Fuld was a hired hand like many more of the modern day plutocrats, Stan O'Neal who doomed Merrill Lynch, walked away with a cool $161 million.

The "rainmakers" earn huge bonuses selling toxic products that they don't have to repay when they are exposed as duds, while the lives of many colleagues have been ruined.

The top earning US hedge fund manager John Paulson earned a record $3.7 billion in 2007 to top Alpha Magazine's annual ranking of the 50 most highly paid hedge fund managers. The Paulson & Co. head overtook George Soros and James Simons, who ranked second and third, at $2.9 billion and $2.8 billion, respectively. The top 25 on the list earned an average $892 million, up from $532 million in 2006.

That alas, was just part of the greatest credit bubble in history.

Financials as a percentage of S&P 500 market capitalisation rose from 8% in 1990 to almost 25% at the height of the housing boom and in recent years, the cut of the Fed's federal funds rate to 1% facilitated the out-of-control asset boom.

With Washington calling the shots in the foreseeable future, the industry will surely shrink as the global economy gradually recovers from the downturn.

Dublin's International Financial Services Centre(IFSC), which has 22,000 employed, has benefited from the boom but should expect collateral damage.

Dell Computer, Ireland's largest merchandise exporter, is expected to close its manufacturing plant in Limerick with the loss of up to 3,000 jobs and an ailing British economy remains the main market for exports from Irish-owned firms.

Chris Giles, Financial Times Economics Correspondent, wrote on Thursday: "If all the news was not gloomy enough, signs are increasing that something bigger is going on than a cyclical downturn. The fear is that recent rapid growth was a temporary purple patch and the underlying potential of the economy is weaker than thought. While inflation was low and stable and the economy was growing quickly - at a rate close to 3 per cent a year in the past decade - domestic costs and inflation were nevertheless rising, far above the 2 per cent inflation target. Strong sterling, weak import prices and favourable headwinds from globalisation, including an immigration boom, allowed the economy to grow fast without inflation taking off.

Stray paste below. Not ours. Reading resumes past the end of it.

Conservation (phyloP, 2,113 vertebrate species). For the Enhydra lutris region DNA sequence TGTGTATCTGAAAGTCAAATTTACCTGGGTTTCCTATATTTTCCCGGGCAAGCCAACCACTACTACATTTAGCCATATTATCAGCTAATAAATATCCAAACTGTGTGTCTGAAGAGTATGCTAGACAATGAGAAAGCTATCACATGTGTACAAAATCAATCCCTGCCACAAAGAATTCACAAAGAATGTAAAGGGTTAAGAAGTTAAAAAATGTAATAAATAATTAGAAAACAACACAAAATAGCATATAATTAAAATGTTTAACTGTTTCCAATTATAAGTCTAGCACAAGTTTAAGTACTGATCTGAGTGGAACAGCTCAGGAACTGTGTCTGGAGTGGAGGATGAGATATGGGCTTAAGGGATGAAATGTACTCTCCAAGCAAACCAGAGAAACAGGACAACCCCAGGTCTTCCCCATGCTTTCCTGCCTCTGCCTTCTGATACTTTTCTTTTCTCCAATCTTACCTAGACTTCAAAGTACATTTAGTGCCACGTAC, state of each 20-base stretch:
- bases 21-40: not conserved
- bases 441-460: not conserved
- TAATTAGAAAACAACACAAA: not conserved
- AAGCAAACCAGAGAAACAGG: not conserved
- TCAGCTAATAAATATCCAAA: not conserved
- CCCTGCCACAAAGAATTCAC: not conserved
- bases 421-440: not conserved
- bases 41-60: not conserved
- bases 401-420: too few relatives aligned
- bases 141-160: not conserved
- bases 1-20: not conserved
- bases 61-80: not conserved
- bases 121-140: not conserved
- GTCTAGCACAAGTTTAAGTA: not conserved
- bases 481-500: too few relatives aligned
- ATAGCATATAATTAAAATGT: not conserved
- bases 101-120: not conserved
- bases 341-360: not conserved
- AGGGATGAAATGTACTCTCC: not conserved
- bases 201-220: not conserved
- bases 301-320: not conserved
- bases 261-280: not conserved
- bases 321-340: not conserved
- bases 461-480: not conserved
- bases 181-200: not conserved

But those days appear over. Sterling's decline and the end of cheap imports seem to have reduced the rate of growth that is consistent with stable inflation. This change is reflected in economic forecasts, such as those from the Bank and the CBI employers' organisation, which show that a year of stagnation is required to eliminate inflation and that the subsequent pick-up will be lukewarm.

If true, the consequences will be profound. For many households, the level of debt they have taken out will be too high if their incomes grow more slowly than they had hoped. For the government, the effect will come through a permanent deterioration in public finances.

Yesterday's government borrowing figures showed revenues struggling against still strong public spending. On estimates from the Institute for Fiscal Studies, public borrowing is likely to overshoot government forecasts by almost £30bn, putting the deficit at 4 per cent of national income in 2010-11."

In coming years, a nice earner for the Irish Exchequer is likely to come under attack.

The US Treasury has requested a renegotiation of a taxation agreement in respect of Irish-based US multinationals.

Companies such as Microsoft and Pfizer route revenues from other overseas units to avail of the low corporate tax rate of 12.5%.

In November 2005, The Wall Street Journal wrote that "a law firm's office on a quiet downtown street [in Dublin, Ireland ] houses an obscure subsidiary of Microsoft Corp. that helps the computer giant shave at least $500 million from its annual tax bill. The four-year-old subsidiary, Round Island One Ltd., has a thin roster of employees but controls more than $16 billion in Microsoft assets. Virtually unknown in Ireland, on paper it has quickly become one of the country's biggest companies, with gross profits of nearly $9 billion in 2004."